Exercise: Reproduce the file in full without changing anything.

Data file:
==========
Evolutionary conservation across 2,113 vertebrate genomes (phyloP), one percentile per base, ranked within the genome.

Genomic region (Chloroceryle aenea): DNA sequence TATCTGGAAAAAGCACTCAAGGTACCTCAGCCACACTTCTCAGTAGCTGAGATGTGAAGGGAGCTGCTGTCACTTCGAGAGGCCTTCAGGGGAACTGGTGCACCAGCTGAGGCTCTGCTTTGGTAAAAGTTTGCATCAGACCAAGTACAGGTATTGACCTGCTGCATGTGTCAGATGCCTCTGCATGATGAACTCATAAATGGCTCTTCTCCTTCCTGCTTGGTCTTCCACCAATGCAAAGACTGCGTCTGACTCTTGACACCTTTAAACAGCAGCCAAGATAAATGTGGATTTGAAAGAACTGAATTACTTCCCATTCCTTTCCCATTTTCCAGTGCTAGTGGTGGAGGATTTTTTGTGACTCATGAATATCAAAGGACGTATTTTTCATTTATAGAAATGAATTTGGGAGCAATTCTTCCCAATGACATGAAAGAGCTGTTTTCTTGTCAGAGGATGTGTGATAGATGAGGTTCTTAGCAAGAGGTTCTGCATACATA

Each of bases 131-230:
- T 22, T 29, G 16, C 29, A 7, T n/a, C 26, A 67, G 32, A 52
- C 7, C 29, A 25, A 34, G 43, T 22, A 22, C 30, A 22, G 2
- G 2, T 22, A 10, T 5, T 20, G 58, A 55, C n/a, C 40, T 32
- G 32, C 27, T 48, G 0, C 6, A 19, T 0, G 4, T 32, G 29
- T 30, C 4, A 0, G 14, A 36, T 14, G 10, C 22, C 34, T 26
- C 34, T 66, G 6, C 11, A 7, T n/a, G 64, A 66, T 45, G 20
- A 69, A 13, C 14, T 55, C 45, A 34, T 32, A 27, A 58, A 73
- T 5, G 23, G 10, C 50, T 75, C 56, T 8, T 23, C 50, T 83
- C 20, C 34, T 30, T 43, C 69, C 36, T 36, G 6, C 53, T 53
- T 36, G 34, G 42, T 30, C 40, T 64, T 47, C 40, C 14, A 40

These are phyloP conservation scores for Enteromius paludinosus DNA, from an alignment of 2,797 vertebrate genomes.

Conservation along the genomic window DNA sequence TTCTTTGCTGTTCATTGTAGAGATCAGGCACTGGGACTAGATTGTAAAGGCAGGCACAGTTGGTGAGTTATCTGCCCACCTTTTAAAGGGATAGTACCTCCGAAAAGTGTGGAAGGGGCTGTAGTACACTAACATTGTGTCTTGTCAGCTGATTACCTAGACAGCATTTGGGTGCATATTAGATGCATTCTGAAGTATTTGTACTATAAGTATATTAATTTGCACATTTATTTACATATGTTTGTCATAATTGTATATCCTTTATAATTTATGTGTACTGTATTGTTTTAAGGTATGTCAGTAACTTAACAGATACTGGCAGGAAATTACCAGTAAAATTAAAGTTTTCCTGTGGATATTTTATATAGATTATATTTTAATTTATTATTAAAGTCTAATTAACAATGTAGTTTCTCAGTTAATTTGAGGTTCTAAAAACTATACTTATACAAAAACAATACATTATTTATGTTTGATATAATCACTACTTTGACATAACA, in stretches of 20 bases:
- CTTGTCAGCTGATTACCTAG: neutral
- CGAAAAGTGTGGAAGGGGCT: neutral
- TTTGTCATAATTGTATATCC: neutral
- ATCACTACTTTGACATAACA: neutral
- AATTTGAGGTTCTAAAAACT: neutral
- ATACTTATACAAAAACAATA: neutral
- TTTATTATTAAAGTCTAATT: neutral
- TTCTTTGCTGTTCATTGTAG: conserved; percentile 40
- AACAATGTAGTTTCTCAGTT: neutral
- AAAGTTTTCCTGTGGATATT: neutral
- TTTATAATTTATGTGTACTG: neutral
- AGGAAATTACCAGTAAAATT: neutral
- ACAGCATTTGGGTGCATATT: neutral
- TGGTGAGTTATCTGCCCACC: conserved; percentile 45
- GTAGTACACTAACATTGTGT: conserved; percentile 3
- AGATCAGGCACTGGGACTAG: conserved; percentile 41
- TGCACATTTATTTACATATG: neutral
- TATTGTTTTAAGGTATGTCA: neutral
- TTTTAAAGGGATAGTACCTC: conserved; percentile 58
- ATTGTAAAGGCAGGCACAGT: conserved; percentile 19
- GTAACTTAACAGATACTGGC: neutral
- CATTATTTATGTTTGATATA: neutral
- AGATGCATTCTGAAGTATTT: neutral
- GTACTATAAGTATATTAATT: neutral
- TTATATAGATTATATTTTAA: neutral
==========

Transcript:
Evolutionary conservation across 2,113 vertebrate genomes (phyloP), one percentile per base, ranked within the genome.

Genomic region (Chloroceryle aenea): DNA sequence TATCTGGAAAAAGCACTCAAGGTACCTCAGCCACACTTCTCAGTAGCTGAGATGTGAAGGGAGCTGCTGTCACTTCGAGAGGCCTTCAGGGGAACTGGTGCACCAGCTGAGGCTCTGCTTTGGTAAAAGTTTGCATCAGACCAAGTACAGGTATTGACCTGCTGCATGTGTCAGATGCCTCTGCATGATGAACTCATAAATGGCTCTTCTCCTTCCTGCTTGGTCTTCCACCAATGCAAAGACTGCGTCTGACTCTTGACACCTTTAAACAGCAGCCAAGATAAATGTGGATTTGAAAGAACTGAATTACTTCCCATTCCTTTCCCATTTTCCAGTGCTAGTGGTGGAGGATTTTTTGTGACTCATGAATATCAAAGGACGTATTTTTCATTTATAGAAATGAATTTGGGAGCAATTCTTCCCAATGACATGAAAGAGCTGTTTTCTTGTCAGAGGATGTGTGATAGATGAGGTTCTTAGCAAGAGGTTCTGCATACATA

Each of bases 131-230:
- T 22, T 29, G 16, C 29, A 7, T n/a, C 26, A 67, G 32, A 52
- C 7, C 29, A 25, A 34, G 43, T 22, A 22, C 30, A 22, G 2
- G 2, T 22, A 10, T 5, T 20, G 58, A 55, C n/a, C 40, T 32
- G 32, C 27, T 48, G 0, C 6, A 19, T 0, G 4, T 32, G 29
- T 30, C 4, A 0, G 14, A 36, T 14, G 10, C 22, C 34, T 26
- C 34, T 66, G 6, C 11, A 7, T n/a, G 64, A 66, T 45, G 20
- A 69, A 13, C 14, T 55, C 45, A 34, T 32, A 27, A 58, A 73
- T 5, G 23, G 10, C 50, T 75, C 56, T 8, T 23, C 50, T 83
- C 20, C 34, T 30, T 43, C 69, C 36, T 36, G 6, C 53, T 53
- T 36, G 34, G 42, T 30, C 40, T 64, T 47, C 40, C 14, A 40

These are phyloP conservation scores for Enteromius paludinosus DNA, from an alignment of 2,797 vertebrate genomes.

Conservation along the genomic window DNA sequence TTCTTTGCTGTTCATTGTAGAGATCAGGCACTGGGACTAGATTGTAAAGGCAGGCACAGTTGGTGAGTTATCTGCCCACCTTTTAAAGGGATAGTACCTCCGAAAAGTGTGGAAGGGGCTGTAGTACACTAACATTGTGTCTTGTCAGCTGATTACCTAGACAGCATTTGGGTGCATATTAGATGCATTCTGAAGTATTTGTACTATAAGTATATTAATTTGCACATTTATTTACATATGTTTGTCATAATTGTATATCCTTTATAATTTATGTGTACTGTATTGTTTTAAGGTATGTCAGTAACTTAACAGATACTGGCAGGAAATTACCAGTAAAATTAAAGTTTTCCTGTGGATATTTTATATAGATTATATTTTAATTTATTATTAAAGTCTAATTAACAATGTAGTTTCTCAGTTAATTTGAGGTTCTAAAAACTATACTTATACAAAAACAATACATTATTTATGTTTGATATAATCACTACTTTGACATAACA, in stretches of 20 bases:
- CTTGTCAGCTGATTACCTAG: neutral
- CGAAAAGTGTGGAAGGGGCT: neutral
- TTTGTCATAATTGTATATCC: neutral
- ATCACTACTTTGACATAACA: neutral
- AATTTGAGGTTCTAAAAACT: neutral
- ATACTTATACAAAAACAATA: neutral
- TTTATTATTAAAGTCTAATT: neutral
- TTCTTTGCTGTTCATTGTAG: conserved; percentile 40
- AACAATGTAGTTTCTCAGTT: neutral
- AAAGTTTTCCTGTGGATATT: neutral
- TTTATAATTTATGTGTACTG: neutral
- AGGAAATTACCAGTAAAATT: neutral
- ACAGCATTTGGGTGCATATT: neutral
- TGGTGAGTTATCTGCCCACC: conserved; percentile 45
- GTAGTACACTAACATTGTGT: conserved; percentile 3
- AGATCAGGCACTGGGACTAG: conserved; percentile 41
- TGCACATTTATTTACATATG: neutral
- TATTGTTTTAAGGTATGTCA: neutral
- TTTTAAAGGGATAGTACCTC: conserved; percentile 58
- ATTGTAAAGGCAGGCACAGT: conserved; percentile 19
- GTAACTTAACAGATACTGGC: neutral
- CATTATTTATGTTTGATATA: neutral
- AGATGCATTCTGAAGTATTT: neutral
- GTACTATAAGTATATTAATT: neutral
- TTATATAGATTATATTTTAA: neutral